Rootstock bark and xylem sampling was performed using a surface sterilized 2.5-cm-wide wood chisel. Using a hammer, the chisel was inserted perpendicularly into the rootstock stem, pressing it through the bark and into the xylem, down to a 5-6 mm depth, to cut out four square-shaped tissue pieces on four cardinally oriented sides around the rootstock radius (N, S, E, W). Each piece was 2.5 × 2.5 cm in size and separated from the stem using the chisel. The four carved-out bark samples from one tree were placed in a plastic resealable 6 × 8-inch Ziplock bag, thus making a one-tree composite sample, labelled, and stored in a portable rotomolded camping cooler with frozen icepacks, securing sample transportation at 4°C. Samples were stored in a refrigerator at 4°C until homogenization described below, DNA extraction and PCR.
By following the same apple trees from November 2016 sampling, in October 2017 it was found hat none of the PCR positive and dead trees from November 2016 were removed by farm staff allowing sampling of the same tree rootstocks again in November 2017, to repeat PCR detection for E. amylovora presence in rootstocks. The tissue collection was performed using the same tools and procedure as described above with the only modification of offsetting the four collected sampling pieces of rootstock to the right side of the previous sampling points (NE, SE, NW, SW).
2.3 Sample processing, DNA extraction, and PCR E. amylovora detection
Rootstock bark samples were processed similarly to Santander et al. (2019) and Santander et al. (2022a), with some modifications. Briefly, samples were weighed using a scale and placed in a resealable plastic bag containing 50 mL of ice-cold antioxidant maceration buffer (AMB) per gram of sample (EPPO, 2022). Plant tissues from one tree were then homogenized by smashing them with a hammer over the bag, on a horizontal surface. The macerate bags were incubated on ice for 10-15 min and two 0.8-mL aliquots of the bark tissue homogenates were transferred to two microcentrifuge tubes, one of them containing 0.8 mL of 40% (w/v) sterile glycerol to cryopreserve samples at -80°C until use. The other aliquot was centrifuged at 15,000 g for 10 min, the supernatant discarded, and the pellets stored at -20°C until use. For the molecular analysis of samples, the tubes without glycerol stored at -20°C were thawed at room temperature, centrifuged at 15,000 g for 10 min, the supernatant discarded, and the pellet’s DNA extracted with the DNeasy Plant Mini Kit (Qiagen, Frederick, MD) following the manufacturer’s instructions.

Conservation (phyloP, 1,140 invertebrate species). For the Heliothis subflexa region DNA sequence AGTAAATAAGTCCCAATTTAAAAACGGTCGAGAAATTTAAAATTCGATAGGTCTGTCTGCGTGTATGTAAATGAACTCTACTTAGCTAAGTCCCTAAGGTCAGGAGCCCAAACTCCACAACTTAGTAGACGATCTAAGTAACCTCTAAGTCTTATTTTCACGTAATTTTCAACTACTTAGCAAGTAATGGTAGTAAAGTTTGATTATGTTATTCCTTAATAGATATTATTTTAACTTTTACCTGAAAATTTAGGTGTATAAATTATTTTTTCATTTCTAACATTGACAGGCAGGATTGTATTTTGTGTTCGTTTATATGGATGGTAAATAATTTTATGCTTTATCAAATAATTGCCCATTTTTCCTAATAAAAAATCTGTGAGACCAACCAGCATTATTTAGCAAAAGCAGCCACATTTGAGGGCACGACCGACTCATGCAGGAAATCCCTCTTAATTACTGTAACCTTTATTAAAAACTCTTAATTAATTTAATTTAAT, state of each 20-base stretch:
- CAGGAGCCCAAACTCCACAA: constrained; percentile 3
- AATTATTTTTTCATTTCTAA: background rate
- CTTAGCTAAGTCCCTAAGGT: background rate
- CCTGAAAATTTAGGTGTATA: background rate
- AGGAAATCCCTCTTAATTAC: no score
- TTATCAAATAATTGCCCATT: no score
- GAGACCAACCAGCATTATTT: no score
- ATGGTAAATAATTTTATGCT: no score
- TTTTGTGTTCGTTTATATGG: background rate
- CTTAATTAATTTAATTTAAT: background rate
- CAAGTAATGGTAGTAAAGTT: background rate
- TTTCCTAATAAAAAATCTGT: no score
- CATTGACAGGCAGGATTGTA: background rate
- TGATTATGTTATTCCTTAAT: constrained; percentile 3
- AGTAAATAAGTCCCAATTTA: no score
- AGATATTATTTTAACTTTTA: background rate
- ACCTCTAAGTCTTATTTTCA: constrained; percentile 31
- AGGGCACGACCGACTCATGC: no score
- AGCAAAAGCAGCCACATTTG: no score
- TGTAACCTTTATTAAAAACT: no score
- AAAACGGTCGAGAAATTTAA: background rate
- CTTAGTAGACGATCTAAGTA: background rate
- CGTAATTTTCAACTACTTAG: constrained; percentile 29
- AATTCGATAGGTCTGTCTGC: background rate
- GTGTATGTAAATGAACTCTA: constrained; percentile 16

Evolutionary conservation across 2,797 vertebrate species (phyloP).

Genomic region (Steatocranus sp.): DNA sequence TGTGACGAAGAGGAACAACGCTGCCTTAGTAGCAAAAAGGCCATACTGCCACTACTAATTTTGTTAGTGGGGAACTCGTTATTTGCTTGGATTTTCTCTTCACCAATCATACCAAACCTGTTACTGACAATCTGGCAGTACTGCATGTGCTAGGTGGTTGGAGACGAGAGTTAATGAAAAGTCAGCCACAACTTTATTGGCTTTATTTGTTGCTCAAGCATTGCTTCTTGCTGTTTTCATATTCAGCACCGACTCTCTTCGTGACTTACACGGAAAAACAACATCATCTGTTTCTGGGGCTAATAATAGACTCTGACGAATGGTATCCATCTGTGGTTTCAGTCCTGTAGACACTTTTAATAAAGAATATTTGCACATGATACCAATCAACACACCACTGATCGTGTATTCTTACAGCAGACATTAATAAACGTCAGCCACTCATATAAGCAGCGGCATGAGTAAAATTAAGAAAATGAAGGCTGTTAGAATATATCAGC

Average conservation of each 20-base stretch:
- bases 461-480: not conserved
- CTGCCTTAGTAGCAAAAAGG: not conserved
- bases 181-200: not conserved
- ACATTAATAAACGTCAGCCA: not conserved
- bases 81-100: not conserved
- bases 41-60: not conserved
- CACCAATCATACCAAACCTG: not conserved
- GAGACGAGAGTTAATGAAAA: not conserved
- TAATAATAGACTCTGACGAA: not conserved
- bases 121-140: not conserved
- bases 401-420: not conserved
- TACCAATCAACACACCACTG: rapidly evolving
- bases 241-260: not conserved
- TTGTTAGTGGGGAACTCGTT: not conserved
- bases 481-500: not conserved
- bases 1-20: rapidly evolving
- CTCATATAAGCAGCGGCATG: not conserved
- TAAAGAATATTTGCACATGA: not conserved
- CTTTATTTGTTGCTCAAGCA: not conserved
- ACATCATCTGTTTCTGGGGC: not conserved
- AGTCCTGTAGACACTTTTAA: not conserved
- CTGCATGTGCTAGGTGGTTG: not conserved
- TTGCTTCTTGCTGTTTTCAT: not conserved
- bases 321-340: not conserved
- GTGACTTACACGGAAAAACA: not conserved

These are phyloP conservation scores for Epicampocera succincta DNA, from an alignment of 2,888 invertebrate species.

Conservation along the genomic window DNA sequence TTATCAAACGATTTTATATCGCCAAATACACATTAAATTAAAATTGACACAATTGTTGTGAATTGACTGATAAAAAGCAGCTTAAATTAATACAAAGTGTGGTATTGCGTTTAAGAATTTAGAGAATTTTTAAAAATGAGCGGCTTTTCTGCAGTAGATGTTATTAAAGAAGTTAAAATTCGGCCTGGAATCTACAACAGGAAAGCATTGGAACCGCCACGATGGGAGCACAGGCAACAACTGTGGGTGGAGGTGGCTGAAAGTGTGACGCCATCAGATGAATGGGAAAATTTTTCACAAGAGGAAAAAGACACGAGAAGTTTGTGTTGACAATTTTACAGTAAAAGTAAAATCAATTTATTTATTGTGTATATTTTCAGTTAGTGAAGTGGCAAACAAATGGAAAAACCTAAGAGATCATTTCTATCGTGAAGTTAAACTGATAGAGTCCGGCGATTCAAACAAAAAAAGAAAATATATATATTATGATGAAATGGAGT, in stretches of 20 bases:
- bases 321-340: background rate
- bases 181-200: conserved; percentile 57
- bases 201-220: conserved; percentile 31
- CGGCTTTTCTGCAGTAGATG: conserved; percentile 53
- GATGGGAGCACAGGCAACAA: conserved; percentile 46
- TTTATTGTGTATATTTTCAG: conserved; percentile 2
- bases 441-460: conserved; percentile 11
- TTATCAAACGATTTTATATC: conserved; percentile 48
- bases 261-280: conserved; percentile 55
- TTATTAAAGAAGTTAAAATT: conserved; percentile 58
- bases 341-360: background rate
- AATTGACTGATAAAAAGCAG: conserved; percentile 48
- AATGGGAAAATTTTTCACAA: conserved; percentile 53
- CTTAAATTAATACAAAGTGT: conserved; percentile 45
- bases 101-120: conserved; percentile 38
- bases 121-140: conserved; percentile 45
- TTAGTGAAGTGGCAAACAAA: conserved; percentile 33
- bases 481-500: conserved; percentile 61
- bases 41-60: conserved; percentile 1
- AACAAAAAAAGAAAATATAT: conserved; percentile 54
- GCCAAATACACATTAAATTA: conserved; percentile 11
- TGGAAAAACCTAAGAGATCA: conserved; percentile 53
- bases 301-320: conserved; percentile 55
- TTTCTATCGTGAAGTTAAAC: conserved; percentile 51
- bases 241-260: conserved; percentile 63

E. amylovora detection was carried out by PCR in 25 μL reactions, using 5 μL sample DNA and a master mix containing 1X DreamTaq Green Polymerase Buffer (Thermo Fisher Scientific, Waltham, MA), 0.2 mM dNTPs, 0.4 mM of G1-F and G2-R primers (Taylor et al., 2001; EPPO, 2022) and 1U of DreamTaq Green Polymerase (Thermo Fisher Scientific, Waltham, MA). The employed thermal cycling were the ones recommended by the (EPPO, 2013; EPPO, 2022). The presence of the 187 bp amplicon was determined electrophoretically by running 10 μL of sample in 1.5% agarose gels stained with SYBR Safe (Thermo Fisher Scientific, Carlsbad, CA). Finally, to confirm the presence of the pathogen, a random selection of cryopreserved samples with glycerol that were positive by PCR were plated on Sucrose Nutrient Agar (SNA) (Billing et al., 1961) and CCT media (Ishimaru and Klos, 1984) after serial dilutions in PBS. After 40-72 h of incubation at 28°C, E. amylovora-like colonies were identified by colony PCR, using the primers and thermal conditions described above.
After the analysis, edge tree rootstocks on each orchard site were grouped in percentages of PCR detection positive for E. amylovora presence (latent or asymptomatic infections confirmed) or PCR detection negative for E. amylovora absence (latent or asymptomatic infection absent).
2.4 Rootstock canker incidence and tree health rating, with infection foci tree removal status
Rootstock cankers on the edge trees with asymptomatic E. amylovora infections detected in November 2016 took time to develop. To determine canker development and their impact on the tree status, roughly one year after the first PCR detection, i.e., on 22 October 2017, the edge tree rootstocks were rated for canker incidence and the overall tree health status (tree alive or dead). After one more year, a repeated rating of both parameters was conducted on 22 September 2018. Both parameters were expressed as percent of edge trees with or without rootstocks canker(s), and the percent of dead or alive edge trees.